Patterns of cigarette smoking and alcohol drinking among Canadian adults with cancer in a contemporary national cohort



To evaluate the patterns of cigarette smoking and alcohol drinking among Canadian adults with cancer in a contemporary national cohort.


Canadian Community Health Survey (CCHS) annual surveys (2007–2016) were accessed, and cancer patients (identified by the question: Do you have cancer?) with complete information regarding smoking and alcohol drinking were included in the current analysis. Multivariable logistic regression analyses were conducted to evaluate factors associated with current smoking and alcohol drinking habits.


A total of 15,168 adult patients with cancer with complete information about smoking history and alcohol drinking in the past 12 months were included in the current analysis. Fifteen percent of patients were current smokers at the time of survey completion, and 3.2% exceed national limits for alcohol drinking. The following factors were associated with current smoking: younger age (OR: 2.42; 95% CI: 1.54–3.82), common-law partnership (OR versus single status: 2.61; 95% CI: 1.62–4.18), lower income (OR for patients with income <20,000 versus patients with income >80,000: 3.19; 95% CI: 2.26–4.49), poor self-perceived health (OR for excellent versus poor self-perceived health: 0.52; 95% CI: 0.33–0.83), poor self-perceived mental health (OR for excellent versus poor self-perceived mental health: 0.47; 95% CI: 0.29–0.78), heavy alcohol drinking (OR for no heavy alcohol drinking versus heavy alcohol drinking: 0.41; 95% CI: 0.29–0.58), and illicit drug use (OR: 2.42; 95% CI: 1.96–2.98). The following factors are associated with alcohol drinking beyond recommended levels: male sex (OR: 1.59; 95% CI: 1.18–2.14), heavy smoking status (OR for non-smokers versus heavy smokers: 0.30; 95% CI: 0.19–0.48), and illicit drug use (OR: 2.71; 95% CI: 1.96–3.74).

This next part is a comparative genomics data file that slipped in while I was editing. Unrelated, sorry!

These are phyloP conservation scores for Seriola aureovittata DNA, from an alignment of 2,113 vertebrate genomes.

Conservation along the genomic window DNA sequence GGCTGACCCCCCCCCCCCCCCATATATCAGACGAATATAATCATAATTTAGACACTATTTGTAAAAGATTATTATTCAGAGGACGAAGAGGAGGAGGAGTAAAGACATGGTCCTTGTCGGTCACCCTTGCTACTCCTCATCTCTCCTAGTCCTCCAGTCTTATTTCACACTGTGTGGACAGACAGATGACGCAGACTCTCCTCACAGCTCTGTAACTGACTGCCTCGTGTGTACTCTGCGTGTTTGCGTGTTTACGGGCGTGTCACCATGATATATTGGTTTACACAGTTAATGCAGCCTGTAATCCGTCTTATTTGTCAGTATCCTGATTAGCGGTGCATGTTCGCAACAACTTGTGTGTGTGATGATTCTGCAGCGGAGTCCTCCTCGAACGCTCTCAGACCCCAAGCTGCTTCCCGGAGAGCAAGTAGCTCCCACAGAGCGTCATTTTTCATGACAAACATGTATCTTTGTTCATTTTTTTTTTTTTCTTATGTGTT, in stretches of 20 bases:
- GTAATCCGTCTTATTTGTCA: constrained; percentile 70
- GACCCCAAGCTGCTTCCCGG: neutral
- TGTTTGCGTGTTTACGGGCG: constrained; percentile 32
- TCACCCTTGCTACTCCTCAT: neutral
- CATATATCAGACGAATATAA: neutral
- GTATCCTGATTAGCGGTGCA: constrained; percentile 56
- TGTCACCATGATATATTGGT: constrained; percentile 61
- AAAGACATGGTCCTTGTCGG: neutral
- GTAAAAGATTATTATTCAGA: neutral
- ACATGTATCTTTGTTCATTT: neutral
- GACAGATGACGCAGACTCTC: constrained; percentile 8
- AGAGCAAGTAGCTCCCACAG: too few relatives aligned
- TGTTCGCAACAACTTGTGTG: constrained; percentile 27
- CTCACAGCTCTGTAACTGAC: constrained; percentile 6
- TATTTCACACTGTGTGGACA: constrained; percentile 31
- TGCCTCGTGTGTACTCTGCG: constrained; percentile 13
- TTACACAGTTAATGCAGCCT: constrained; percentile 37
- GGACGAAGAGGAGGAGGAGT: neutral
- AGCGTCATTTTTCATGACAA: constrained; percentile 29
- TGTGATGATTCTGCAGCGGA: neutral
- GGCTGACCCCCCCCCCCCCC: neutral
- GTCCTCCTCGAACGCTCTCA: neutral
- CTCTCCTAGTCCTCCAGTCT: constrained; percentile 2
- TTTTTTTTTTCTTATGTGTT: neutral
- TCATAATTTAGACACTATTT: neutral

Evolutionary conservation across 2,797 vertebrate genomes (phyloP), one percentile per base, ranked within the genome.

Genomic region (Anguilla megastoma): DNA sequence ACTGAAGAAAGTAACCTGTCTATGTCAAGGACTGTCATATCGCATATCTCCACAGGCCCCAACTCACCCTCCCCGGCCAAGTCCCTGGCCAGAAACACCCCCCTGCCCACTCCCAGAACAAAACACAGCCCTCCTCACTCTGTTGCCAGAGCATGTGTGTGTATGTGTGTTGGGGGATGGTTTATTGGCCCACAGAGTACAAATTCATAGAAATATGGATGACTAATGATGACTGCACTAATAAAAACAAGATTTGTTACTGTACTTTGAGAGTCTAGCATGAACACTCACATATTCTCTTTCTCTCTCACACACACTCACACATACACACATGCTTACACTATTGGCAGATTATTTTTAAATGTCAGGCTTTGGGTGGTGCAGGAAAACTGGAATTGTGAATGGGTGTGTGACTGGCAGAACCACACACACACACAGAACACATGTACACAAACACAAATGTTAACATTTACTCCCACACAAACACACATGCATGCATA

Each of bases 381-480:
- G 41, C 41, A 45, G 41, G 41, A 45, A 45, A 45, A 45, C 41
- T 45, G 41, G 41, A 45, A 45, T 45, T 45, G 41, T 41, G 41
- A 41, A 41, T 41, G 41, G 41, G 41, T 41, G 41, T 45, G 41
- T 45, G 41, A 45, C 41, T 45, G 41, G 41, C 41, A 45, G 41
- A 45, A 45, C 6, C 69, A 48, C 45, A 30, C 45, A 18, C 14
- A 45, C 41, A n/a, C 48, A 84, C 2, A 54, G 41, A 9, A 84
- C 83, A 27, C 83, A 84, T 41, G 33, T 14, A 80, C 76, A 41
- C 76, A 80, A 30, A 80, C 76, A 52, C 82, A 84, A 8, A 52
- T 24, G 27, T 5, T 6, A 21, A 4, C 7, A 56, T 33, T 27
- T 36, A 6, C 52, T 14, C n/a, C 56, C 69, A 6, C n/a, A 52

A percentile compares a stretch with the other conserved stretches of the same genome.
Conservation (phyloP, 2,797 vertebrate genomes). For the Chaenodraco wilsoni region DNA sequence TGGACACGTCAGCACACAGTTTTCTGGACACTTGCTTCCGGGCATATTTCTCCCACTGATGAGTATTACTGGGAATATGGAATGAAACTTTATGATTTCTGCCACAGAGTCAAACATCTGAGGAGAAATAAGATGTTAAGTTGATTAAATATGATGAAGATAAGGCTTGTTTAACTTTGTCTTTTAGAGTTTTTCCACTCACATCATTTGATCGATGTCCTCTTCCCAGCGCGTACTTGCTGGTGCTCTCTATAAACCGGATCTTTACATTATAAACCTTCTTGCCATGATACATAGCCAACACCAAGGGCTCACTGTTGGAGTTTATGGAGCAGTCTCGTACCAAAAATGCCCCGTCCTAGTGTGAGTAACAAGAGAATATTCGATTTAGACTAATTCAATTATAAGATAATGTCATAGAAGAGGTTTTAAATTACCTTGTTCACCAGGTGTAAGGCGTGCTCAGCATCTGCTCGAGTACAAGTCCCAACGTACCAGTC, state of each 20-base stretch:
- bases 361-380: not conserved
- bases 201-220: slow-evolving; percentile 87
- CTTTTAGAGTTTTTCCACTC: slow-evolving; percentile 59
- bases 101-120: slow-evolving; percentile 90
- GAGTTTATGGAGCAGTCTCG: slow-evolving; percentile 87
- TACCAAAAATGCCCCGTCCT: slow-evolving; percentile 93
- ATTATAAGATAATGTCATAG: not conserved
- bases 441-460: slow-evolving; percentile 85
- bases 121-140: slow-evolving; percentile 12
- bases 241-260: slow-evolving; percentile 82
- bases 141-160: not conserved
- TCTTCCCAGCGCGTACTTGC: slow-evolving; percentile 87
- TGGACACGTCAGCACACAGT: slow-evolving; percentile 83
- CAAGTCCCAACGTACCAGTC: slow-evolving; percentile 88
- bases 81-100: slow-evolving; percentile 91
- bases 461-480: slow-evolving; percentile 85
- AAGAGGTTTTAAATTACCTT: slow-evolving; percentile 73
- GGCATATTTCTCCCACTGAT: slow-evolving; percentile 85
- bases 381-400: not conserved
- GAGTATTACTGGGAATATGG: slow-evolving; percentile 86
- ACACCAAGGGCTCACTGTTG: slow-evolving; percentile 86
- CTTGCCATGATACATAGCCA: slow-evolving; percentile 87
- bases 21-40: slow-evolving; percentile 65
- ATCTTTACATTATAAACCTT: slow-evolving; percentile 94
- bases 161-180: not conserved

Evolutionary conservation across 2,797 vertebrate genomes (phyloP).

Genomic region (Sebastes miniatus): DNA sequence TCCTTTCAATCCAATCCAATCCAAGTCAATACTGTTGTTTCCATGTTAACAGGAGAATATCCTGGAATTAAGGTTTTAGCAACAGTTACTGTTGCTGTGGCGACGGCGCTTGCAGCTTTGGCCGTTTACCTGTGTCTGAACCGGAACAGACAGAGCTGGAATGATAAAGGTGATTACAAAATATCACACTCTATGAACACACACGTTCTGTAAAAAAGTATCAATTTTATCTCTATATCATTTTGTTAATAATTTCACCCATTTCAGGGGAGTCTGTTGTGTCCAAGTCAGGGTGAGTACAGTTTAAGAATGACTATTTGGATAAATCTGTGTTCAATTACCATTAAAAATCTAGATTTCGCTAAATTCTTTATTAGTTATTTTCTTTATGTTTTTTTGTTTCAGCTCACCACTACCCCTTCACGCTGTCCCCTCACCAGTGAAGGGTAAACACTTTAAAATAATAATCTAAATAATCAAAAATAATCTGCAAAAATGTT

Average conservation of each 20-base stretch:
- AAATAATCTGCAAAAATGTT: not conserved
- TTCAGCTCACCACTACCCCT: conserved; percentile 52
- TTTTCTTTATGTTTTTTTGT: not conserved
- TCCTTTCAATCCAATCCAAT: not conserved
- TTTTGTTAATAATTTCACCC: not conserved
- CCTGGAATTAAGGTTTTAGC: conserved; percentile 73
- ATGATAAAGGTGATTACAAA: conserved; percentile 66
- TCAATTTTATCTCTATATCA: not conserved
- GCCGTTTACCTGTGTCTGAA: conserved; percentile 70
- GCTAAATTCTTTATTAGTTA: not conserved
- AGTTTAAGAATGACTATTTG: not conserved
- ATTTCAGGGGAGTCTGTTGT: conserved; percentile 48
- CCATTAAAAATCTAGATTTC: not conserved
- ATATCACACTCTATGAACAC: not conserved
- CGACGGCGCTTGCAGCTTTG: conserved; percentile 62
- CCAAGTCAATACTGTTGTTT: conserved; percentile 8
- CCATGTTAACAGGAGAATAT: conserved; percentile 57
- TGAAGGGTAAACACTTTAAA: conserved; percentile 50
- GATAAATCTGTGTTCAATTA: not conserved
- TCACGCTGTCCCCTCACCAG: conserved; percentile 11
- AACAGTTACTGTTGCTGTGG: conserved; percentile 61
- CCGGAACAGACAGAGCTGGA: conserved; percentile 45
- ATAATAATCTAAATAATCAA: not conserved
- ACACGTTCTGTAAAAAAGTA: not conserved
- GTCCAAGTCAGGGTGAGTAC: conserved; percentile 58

Current smoking and alcohol drinking are not uncommon among Canadian adults with cancer. Further efforts focusing on smoking cessation and alcohol moderation are needed.

Implications for cancer survivors

Coordinated national and provincial efforts are needed to address cigarette smoking and heavy alcohol drinking among individuals with history of cancer.

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This study is based on CCHS datasets which are publicly available datasets collected by StatCan.

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Correspondence to Omar Abdel-Rahman.

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Abdel-Rahman, O. Patterns of cigarette smoking and alcohol drinking among Canadian adults with cancer in a contemporary national cohort. J Cancer Surviv (2021).

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  • Smoking
  • Alcohol
  • Cancer
  • Adults
  • Canada